For MD simulations there's no point to upgrade the RTX 2080Ti to the RTX 3080.
You get more performance in direct ratio of the power consumption.

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Message 55556 - Posted: 12 Oct 2020 | 16:23:37 UTC

I do know that. I was being terse and the main advantage of Windows utilities is the ability to undervolt.

You can undervolt and save a lot of power and not have any appreciable drop in performance or increase in crunching times.

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Message 55565 - Posted: 12 Oct 2020 | 18:33:09 UTC - in response to Message 55552.

Yes, not very efficient at all. On Windows at least with the standard gpu control utilities you can shove the power usage down and cut the boost clocks and save some power.
You can do it under Linux as well. You know that.

Judging by the relevant benchmarks:

...snip...

For MD simulations there's no point to upgrade the RTX 2080Ti to the RTX 3080.
You get more performance in direct ratio of the power consumption.


these aren't entirely relevant since FAH bench is an OpenCL benchmark and the apps here use CUDA.

there is a bit of overhead in the conversion from OpenCL to CUDA, which is why CUDA runs faster on nvidia GPUs. FAH bench might be doing the same kinds of research and underlying calculations, but since it's not using CUDA it's not directly comparable to the CUDA apps here.

a properly made CUDA 11.1 app should see significant performance increases, leveraging the double FP32 core architecture. the OpenCL apps might not be able to do the same.

i still believe that when such an app comes, the 3080 WILL be better "per watt" than the 2080ti.

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Message 55580 - Posted: 12 Oct 2020 | 22:32:49 UTC - in response to Message 55565.

i still believe that when such an app comes, the 3080 WILL be better "per watt" than the 2080ti.
I don't doubt that you believe in it. I believe in it to some (much lower) extent as well.
However the extra FP32 cores are aimed at rasterization and/or raytracing tasks, as their data set could be easily processed this way, while molecular dynamics simulations are (most likely) not.
Therefore I strongly suggest that no-one should invest in RTX 2080Ti -> RTX 3080 upgrades (for crunching) before we can do a reality check on every detail (with a CUDA 11 app), as all that is revealed so far says that the costs of such an upgrade won't return in the form of lower electricity bills or higher performance at the same running costs.
(If someone is interested, I can post my arguments (again...) but it's rather TLDR, plus I don't like to repeat myself.)

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Message 55581 - Posted: 12 Oct 2020 | 22:50:40 UTC - in response to Message 55580.

From my reading of tech deep-dive at AnandTech on the Ampere arch, the extra *new* FP32 register is just another generic register like the original in Turing.

Not anything to do with rasterization or Tensor cores. The dual purpose INT32/FP32 register can do EITHER integer or floating point calcs. Not both at the same time.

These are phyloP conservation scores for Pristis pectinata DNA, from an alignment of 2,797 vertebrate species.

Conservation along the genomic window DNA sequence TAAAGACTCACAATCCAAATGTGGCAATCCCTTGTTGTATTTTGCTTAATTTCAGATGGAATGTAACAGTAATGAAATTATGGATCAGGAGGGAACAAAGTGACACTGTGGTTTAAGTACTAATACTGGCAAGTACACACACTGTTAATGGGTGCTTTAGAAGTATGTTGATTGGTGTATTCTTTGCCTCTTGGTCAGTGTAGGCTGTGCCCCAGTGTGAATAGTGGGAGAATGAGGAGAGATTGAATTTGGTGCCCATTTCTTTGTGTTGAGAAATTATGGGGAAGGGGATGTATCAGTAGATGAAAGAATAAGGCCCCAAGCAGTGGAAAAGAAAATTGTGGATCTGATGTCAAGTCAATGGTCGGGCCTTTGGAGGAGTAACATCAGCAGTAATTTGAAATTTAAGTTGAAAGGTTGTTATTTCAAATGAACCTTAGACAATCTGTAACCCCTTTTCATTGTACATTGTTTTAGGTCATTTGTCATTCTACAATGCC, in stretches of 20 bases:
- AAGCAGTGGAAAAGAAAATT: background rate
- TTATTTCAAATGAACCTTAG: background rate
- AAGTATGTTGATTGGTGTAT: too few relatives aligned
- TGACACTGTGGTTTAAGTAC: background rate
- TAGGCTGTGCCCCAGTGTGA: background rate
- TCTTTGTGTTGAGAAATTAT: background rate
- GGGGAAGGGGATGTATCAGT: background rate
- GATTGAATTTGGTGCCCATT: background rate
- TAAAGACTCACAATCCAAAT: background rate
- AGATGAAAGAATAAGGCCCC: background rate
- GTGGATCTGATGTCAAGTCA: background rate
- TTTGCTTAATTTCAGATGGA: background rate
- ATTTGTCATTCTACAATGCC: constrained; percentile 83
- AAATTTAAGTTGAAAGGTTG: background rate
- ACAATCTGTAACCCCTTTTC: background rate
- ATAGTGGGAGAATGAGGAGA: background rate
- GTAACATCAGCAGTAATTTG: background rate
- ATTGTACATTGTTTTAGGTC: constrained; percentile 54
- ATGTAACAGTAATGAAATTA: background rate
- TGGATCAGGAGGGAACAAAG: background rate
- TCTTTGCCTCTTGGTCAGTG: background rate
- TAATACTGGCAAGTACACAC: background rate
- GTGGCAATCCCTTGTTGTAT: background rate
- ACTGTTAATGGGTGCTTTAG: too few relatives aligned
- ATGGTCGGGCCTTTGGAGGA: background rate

And since we don't do INT32 calcs for GPUGrid I believe, we are never going to use the INT32 function of the register.

Rasterization on a gpu involves integer instructions. But we are not blitting pixels to a screen, so nothing to worry about. That statement is valid only for a card not driving a display. If you only have the single card doing both drive display and crunching, that register will be busy driving pixels.

However, if you are running other projects on the card, Einstein for example, I believe it's tasks do a considerable amount of INT32 calcs at the beginning of the task. So trying to run both projects at the same time should hamper the performance of GPUGrid work.

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Message 55582 - Posted: 12 Oct 2020 | 23:22:22 UTC - in response to Message 55580.
Last modified: 12 Oct 2020 | 23:49:03 UTC

FP32 is FP32. Doesn’t matter what they are used for. They can be used for that operation.

Ampere has twice the number of FP32 cores than Turing. And if all you’re doing is FP32, all can be used at the same time. That’s where the 2x performance figures come from. If the workload is primarily FP32 operations, then you can expect to see major speed improvements. This has been widely reported.

Half of the FP32 cores can be used every cycle (the same number as Turing) . Half of them are “extra” added in a separate data pipeline. These are the ones that are split between FP32/INT32. The only way you won’t be able to use them, is if your workload is using a significant percentage of INT32 operations, and/or your application isn’t compiled in a way to take advantage of the additional pipeline.
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Message 55611 - Posted: 16 Oct 2020 | 15:04:51 UTC - in response to Message 55582.
Last modified: 16 Oct 2020 | 15:06:44 UTC

FP32 is FP32. Doesn’t matter what they are used for. They can be used for that operation.
Ampere has twice the number of FP32 cores than Turing. And if all you’re doing is FP32, all can be used at the same time.
Provided that they are working on the same piece of the data.

That’s where the 2x performance figures come from. If the workload is primarily FP32 operations, then you can expect to see major speed improvements. This has been widely reported.
I would add: in the case of some special workloads.

Half of the FP32 cores can be used every cycle (the same number as Turing).
Half of them are “extra” added in a separate data pipeline.